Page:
question then will not be how much Scots supposedly hate the Conservatives
(and the rest), but about a simple Yes/No to EU membership. My own view is
that Scots will not be quite as pro-EU as some people think.
However I would add a caveat to all of the above. The Referendum vote was a
clear NO. However the SNP and the YES camp do not really accept the result.
They will use the UK General Election in 2015, the Scottish Election in 2016
and potentially a UK/EU Referendum in 2017 to again promote the independence
agenda. Thus if Labour loses heavily to the SNP in 2015 (and perhaps
sending a majority of Scottish MPs to Westminster), or if the SNP have
another (or greater majority) in the 2016 Scottish Election, or indeed the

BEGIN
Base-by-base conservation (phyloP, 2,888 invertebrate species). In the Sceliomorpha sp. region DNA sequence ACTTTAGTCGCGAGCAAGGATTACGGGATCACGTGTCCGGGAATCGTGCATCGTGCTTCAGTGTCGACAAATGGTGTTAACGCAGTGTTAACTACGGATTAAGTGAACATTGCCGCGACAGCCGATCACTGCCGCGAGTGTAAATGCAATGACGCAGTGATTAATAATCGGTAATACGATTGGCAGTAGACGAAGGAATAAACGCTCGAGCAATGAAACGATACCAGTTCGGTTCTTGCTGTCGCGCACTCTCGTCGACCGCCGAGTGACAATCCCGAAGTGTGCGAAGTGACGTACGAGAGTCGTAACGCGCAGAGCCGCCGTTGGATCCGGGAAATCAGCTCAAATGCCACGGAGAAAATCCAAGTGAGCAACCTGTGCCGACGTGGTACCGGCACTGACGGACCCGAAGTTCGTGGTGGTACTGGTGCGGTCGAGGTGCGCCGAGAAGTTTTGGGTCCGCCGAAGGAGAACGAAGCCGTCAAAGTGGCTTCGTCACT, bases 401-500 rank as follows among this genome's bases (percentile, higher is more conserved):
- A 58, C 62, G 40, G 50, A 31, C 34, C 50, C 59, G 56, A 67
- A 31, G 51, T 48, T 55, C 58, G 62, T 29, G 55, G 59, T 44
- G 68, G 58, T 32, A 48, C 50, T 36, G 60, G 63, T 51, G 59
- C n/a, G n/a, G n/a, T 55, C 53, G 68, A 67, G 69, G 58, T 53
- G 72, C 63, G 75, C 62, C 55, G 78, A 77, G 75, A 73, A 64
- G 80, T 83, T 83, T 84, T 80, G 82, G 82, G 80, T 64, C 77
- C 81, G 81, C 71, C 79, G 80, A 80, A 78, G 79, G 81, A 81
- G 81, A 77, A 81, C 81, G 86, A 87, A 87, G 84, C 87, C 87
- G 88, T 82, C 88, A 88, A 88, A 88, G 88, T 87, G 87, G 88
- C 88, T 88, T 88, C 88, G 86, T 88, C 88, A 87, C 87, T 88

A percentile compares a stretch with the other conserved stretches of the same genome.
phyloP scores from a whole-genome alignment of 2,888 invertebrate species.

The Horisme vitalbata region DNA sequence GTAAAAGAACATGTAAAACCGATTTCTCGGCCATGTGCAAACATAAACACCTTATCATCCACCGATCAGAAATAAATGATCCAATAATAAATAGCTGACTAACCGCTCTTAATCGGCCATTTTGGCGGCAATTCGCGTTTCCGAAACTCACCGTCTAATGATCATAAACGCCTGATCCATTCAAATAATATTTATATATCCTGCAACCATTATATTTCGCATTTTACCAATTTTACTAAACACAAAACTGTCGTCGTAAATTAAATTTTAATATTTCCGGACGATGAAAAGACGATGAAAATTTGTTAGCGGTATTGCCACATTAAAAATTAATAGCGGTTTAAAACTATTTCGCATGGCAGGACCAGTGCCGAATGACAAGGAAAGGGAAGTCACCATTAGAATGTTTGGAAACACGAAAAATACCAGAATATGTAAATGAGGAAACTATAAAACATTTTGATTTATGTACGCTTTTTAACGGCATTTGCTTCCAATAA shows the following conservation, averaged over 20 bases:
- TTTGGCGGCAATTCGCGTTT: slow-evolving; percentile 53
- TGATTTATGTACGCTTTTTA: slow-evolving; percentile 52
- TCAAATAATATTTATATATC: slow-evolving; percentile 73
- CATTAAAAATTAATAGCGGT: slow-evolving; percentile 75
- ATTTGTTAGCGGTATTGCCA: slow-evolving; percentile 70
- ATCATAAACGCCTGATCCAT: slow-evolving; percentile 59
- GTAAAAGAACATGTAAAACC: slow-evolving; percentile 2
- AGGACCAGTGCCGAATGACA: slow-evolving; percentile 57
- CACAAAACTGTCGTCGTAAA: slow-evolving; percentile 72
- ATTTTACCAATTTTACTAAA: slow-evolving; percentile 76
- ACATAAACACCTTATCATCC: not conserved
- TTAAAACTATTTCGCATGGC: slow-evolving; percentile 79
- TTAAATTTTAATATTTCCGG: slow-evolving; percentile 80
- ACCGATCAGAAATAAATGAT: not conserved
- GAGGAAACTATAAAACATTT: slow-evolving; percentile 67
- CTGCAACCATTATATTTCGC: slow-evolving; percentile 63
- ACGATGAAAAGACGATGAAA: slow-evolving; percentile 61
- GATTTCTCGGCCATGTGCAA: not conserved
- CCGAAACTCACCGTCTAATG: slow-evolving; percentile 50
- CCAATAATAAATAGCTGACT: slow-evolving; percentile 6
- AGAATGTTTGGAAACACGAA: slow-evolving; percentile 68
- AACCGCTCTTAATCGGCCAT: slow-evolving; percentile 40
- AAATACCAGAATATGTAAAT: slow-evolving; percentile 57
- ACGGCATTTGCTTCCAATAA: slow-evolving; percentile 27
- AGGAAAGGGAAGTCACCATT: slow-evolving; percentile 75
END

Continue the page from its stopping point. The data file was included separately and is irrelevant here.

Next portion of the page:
UK mainly votes to leave the EU, but Scotland doesn't (or it's closer), you
have at each stage another potential crisis for the Union. You can add to
that the growing sentiment in England for more devolution, or beyond.
All this has happened courtesy of political incompetence and infighting at
Westminster over many years, and was in fact created by the first Blair
government after 1997. The Scots rejected devolution in 1979. In 1999,
Scotland was supposed to have had a parliament and a voting system that
could never elect an SNP majority, but that voting system didn't work.
Though I don't want to see it in my lifetime, the cry for independence and
the breakup of the Union is not going away soon.
Scottish Broth by John Thornton